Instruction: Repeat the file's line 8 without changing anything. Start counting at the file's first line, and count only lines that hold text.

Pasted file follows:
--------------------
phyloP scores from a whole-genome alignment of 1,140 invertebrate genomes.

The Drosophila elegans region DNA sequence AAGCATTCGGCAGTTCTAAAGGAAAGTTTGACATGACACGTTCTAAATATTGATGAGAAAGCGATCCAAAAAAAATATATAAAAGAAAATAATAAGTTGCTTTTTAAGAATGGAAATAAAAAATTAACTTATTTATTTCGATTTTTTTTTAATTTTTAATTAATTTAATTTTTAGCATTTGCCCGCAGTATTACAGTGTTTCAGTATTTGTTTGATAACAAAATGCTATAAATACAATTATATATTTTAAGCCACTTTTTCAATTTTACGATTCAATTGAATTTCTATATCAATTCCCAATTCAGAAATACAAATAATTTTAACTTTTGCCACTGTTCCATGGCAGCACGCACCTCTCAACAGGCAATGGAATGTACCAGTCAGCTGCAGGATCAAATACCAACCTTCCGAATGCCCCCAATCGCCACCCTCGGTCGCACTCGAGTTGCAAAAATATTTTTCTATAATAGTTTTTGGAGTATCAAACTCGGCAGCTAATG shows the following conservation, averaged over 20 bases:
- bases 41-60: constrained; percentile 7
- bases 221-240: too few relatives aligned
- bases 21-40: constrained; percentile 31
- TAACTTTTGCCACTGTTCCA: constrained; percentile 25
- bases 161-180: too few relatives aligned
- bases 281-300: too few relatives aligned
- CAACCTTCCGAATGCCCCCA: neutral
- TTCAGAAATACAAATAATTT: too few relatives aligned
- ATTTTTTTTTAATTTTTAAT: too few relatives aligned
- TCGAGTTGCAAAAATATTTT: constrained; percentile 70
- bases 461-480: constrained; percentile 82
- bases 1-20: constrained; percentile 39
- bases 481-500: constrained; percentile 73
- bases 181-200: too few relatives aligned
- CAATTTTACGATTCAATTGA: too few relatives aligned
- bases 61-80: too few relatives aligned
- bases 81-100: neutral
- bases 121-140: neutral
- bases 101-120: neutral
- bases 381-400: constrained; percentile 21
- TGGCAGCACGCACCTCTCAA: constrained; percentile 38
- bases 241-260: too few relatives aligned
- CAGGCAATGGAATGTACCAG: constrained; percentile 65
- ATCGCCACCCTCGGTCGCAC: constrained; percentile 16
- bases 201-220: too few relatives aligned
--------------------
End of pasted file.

- bases 281-300: too few relatives aligned